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CORPORATE SOCIAL RESPONSIBILITY AND SUSTAINABLE DEVELOPMENT

             
 
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Sweden

 
 

Swedbank and Swedish Savings Banks’ Young Economy initiative

Public education for children and youth and cooperation with schools has always been important to Swedbank and the savings banks. In 2011 the Swedish national curriculum was revised, and since then private economy is a part of social science in Swedish upper secondary school. This was also the starting point for Swedbank and the savings banks to agree on a nationwide educational offering to schools with the intention of contributing with expertise and experience in this field. The educational initiative called “Young Economy” has since then been one of the bank’s most prioritized societal engagements for children and youth.
Public education for children and youth and cooperation with schools has always been important to Swedbank and the savings banks. In 2011 the Swedish national curriculum was revised, and since then private economy is a part of social science in Swedish upper secondary school. This was also the starting point for Swedbank and the savings banks to agree on a nationwide educational offering to schools with the intention of contributing with expertise and experience in this field. The educational initiative called “Young Economy” has since then been one of the bank’s most prioritized societal engagements for children and youth.

Through “Young Economy” Swedbank and the savings banks offer schools lectures about private economy for free. The lecture is usually one hour and aims at wakening the interest and understanding for how the pupils can build a sound and sustainable private economy. All the material for the presentations is created by the Swedbank head office and is updated continuously. The current material was launched in the autumn of 2016. The content is built around three young characters and consists of PowerPoint slides that are mixed with movie clips and interaction with the pupils. Areas that are addressed are, for example, the impact of minor expenses, payday loans, moving from home, insurance and basic knowledge about the labor market. There is no advertising about the bank or banking products in the lecture.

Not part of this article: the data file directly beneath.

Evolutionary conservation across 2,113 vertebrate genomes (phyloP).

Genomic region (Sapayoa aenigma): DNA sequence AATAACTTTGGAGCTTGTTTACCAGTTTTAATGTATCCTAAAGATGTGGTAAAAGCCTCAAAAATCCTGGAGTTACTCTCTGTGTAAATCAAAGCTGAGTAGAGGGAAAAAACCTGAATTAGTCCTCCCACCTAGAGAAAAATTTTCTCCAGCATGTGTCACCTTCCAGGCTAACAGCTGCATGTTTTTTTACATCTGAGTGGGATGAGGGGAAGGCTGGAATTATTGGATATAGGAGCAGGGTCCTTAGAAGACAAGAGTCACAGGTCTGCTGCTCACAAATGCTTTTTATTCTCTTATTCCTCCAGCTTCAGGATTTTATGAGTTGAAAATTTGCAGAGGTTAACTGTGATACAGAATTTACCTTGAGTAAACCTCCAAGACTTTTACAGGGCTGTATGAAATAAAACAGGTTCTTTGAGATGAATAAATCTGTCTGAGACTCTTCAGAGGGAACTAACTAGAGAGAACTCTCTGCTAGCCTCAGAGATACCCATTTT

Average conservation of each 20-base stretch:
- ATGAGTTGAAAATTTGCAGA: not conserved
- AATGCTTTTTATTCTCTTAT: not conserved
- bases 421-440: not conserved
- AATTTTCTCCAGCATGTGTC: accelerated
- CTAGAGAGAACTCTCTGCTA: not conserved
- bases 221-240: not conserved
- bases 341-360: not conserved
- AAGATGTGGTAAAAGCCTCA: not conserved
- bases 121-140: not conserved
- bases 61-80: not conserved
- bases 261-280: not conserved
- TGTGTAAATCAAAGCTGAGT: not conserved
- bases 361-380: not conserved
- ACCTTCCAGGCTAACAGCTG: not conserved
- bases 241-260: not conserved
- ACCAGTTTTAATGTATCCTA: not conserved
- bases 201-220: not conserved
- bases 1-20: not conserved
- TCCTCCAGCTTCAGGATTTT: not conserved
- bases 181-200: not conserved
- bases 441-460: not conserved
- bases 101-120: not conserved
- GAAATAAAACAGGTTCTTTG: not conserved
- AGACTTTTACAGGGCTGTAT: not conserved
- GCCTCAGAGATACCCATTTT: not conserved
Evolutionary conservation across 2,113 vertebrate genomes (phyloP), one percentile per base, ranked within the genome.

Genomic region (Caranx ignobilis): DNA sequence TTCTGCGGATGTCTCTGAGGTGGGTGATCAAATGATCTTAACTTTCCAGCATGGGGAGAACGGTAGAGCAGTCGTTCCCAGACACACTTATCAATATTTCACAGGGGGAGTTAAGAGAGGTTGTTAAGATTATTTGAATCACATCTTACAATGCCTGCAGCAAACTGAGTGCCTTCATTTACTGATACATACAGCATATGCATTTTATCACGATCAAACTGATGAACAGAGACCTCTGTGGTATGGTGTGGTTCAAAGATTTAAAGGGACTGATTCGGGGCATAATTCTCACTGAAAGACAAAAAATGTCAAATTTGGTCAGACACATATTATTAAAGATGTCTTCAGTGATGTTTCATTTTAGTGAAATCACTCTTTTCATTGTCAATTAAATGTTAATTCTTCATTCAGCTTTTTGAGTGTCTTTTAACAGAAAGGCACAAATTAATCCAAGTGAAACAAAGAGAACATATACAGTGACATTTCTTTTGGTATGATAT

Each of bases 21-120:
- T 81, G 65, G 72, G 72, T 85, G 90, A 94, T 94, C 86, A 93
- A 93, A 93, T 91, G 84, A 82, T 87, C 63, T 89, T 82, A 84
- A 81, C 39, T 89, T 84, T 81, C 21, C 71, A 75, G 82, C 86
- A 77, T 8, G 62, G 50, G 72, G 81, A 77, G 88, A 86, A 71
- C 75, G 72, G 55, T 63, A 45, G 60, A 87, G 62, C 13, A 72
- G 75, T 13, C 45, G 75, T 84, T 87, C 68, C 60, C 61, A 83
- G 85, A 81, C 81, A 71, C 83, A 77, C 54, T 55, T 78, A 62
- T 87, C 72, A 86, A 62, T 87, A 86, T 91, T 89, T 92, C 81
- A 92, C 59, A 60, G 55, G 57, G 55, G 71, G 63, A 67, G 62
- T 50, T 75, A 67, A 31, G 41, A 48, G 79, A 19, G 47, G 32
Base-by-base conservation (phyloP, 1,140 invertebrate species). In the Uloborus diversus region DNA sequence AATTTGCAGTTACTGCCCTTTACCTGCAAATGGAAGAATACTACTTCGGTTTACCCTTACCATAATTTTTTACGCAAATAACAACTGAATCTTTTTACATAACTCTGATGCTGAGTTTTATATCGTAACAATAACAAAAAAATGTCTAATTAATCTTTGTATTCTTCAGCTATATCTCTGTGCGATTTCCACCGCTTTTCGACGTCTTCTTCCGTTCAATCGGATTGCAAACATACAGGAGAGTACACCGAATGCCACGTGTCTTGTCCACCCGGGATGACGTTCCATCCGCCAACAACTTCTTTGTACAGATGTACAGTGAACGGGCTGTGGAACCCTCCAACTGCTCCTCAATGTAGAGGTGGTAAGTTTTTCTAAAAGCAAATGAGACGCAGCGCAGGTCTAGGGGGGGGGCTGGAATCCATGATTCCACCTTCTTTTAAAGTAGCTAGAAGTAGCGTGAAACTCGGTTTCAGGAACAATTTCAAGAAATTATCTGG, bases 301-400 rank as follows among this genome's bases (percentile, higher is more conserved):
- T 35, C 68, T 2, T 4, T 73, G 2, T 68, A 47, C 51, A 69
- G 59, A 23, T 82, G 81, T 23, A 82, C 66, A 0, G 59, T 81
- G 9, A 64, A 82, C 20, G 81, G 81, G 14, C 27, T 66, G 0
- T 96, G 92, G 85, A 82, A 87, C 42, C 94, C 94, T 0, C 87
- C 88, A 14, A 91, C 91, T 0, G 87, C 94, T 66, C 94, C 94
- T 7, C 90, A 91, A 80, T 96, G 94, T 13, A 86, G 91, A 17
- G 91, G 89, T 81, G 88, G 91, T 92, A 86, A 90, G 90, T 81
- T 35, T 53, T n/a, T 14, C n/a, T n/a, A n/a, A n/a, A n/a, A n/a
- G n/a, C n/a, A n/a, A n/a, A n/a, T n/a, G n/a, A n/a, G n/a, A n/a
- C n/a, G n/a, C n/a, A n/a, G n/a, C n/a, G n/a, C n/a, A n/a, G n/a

Swedbank and the savings bank have branch offices all over Sweden and in total there are about 250 employees engaged in “Young Economy”. These “Young Economy”-ambassadors are usually employed as advisors in branch offices and visit local schools to give lectures a few times per year. Six people work full time with “Young Economy” and their task is, besides lecturing, to support and educate other ambassadors. In 2016, 48.000 pupils attended the “Young Economy”-lectures. In Sweden there are about 100.000 pupils in each grade.

Swedbank’s public affairs department is responsible for providing the ambassadors with supporting material as well as internal and external communication about “Young Economy”, for example, through the website and social media. Teachers can book lectures via www.swedbank.se/ungekonomi or through direct contact with the local branch office or the “Young Economy”-ambassadors.

Since 2015 there has been an annual network meeting when all “Young Economy”-ambassadors are invited to a full day at the head office for inspiration, education and sharing of experiences. The last meeting was on September 6, 2017 and among the speakers was Anna Ekström, Sweden’s minister for upper secondary school and adult education and training.

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